The Primero module from Aveso is typical of most companies’ offerings. It’s got a six-digit display laminated to a flexible printed circuit that contains the display drivers and a Texas Instruments MSP430 controller chip. The display itself is about an inch high and appears blue on a golden background. The MSP430 chip is there to handle the intricacies of the display. All you have to do is talk to the microcontroller and let it update the display. Not incidentally, the MSP430 is overkill for this application; it’s got plenty of excess performance and memory space for your own software. As long as you’re happy writing MSP430 code, it’s probably the only microcontroller you’ll need for a reasonable display subsystem.

If you dislike TI’s MSP430 or you just prefer to “bit bang” your own display drivers, you can also buy the module without the microcontroller. It’s obviously cheaper, but you’ll have to babysit each display segment to keep them updated and refreshed. In this “headless” mode you’ll have nearly 100 I/O lines to manage. Still, if you’ve already got a microprocessor or microcontroller in your system and just want to add a flat, dumb display this may be just the ticket.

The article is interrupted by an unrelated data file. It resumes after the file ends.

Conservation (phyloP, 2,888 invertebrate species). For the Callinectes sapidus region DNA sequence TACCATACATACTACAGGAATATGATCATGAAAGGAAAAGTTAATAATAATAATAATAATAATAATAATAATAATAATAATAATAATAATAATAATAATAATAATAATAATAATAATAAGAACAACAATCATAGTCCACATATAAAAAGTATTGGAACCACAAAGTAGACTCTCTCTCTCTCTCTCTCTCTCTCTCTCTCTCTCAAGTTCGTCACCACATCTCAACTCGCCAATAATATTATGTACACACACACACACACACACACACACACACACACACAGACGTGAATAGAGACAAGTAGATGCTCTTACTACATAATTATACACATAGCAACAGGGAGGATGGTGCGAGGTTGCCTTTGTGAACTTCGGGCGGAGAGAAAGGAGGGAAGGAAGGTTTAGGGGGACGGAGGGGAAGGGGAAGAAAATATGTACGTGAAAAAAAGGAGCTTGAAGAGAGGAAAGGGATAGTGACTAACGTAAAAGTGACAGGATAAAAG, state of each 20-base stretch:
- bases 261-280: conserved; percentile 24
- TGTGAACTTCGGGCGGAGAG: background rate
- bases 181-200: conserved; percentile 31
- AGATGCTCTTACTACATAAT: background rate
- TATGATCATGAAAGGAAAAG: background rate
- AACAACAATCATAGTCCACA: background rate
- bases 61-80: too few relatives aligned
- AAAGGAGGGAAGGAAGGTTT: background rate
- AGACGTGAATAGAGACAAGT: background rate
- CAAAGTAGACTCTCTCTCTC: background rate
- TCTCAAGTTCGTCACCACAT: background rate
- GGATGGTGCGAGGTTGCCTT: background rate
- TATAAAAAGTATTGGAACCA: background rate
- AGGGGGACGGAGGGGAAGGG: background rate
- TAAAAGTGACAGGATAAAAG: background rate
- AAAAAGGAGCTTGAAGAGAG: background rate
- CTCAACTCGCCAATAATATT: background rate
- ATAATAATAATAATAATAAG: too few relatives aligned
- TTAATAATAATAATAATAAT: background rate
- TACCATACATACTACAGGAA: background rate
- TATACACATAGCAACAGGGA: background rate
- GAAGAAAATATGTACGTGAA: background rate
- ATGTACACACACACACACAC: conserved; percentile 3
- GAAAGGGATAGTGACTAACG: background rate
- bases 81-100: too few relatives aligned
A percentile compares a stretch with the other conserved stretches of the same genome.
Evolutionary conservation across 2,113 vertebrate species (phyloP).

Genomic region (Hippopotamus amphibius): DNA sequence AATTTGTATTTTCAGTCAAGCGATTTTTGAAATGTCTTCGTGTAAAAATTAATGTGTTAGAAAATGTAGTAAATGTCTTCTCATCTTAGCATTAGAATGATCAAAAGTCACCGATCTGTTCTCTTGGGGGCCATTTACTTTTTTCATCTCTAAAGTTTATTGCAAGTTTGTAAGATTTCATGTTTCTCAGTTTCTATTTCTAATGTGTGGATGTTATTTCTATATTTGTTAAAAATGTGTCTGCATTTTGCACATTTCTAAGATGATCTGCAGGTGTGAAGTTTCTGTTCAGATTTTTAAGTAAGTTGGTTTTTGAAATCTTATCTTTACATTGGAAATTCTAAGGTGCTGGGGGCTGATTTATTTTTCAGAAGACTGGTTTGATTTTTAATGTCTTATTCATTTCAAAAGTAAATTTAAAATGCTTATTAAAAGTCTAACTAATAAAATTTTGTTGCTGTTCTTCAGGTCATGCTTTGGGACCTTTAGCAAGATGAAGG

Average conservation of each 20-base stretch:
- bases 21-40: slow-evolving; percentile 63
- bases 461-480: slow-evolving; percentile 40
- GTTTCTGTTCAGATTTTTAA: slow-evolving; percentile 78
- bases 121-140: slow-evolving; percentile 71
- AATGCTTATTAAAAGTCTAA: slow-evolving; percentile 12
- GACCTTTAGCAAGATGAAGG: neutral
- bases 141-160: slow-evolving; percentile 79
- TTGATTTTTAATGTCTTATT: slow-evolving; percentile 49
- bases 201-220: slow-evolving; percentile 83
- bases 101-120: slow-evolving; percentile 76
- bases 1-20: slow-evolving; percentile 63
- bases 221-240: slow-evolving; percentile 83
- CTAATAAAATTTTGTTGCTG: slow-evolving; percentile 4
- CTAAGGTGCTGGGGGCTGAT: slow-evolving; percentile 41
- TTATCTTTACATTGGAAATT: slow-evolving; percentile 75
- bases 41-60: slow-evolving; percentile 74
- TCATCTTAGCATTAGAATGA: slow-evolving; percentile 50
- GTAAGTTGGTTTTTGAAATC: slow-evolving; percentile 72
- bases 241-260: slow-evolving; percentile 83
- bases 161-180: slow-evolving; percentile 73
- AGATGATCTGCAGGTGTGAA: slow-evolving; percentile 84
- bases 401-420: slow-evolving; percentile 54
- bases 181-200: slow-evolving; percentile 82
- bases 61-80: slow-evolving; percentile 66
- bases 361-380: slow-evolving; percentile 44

SiPix offers a similar product, which it calls ePaper. Like Aveso’s display, it’s about an inch high, a fraction of a millimeter thick, and reasonably flexible. It’s also electrophoretic (it doesn’t glow, it’s reflective) and bistable, meaning the display holds its image even after you’ve removed the power. The effect is kind of eerie. You can literally yank the power leads off the display and it doesn’t go blank. Very weird but also very useful for saving energy. SiPix offers more color choices than Aveso, but, like Aveso, SiPix sells the display either with or without an embedded microcontroller. In the case of SiPix, it’s a 6502-based chip, so you’ll finally be able to put those Apple ][ programming skills you learned in high school to good use.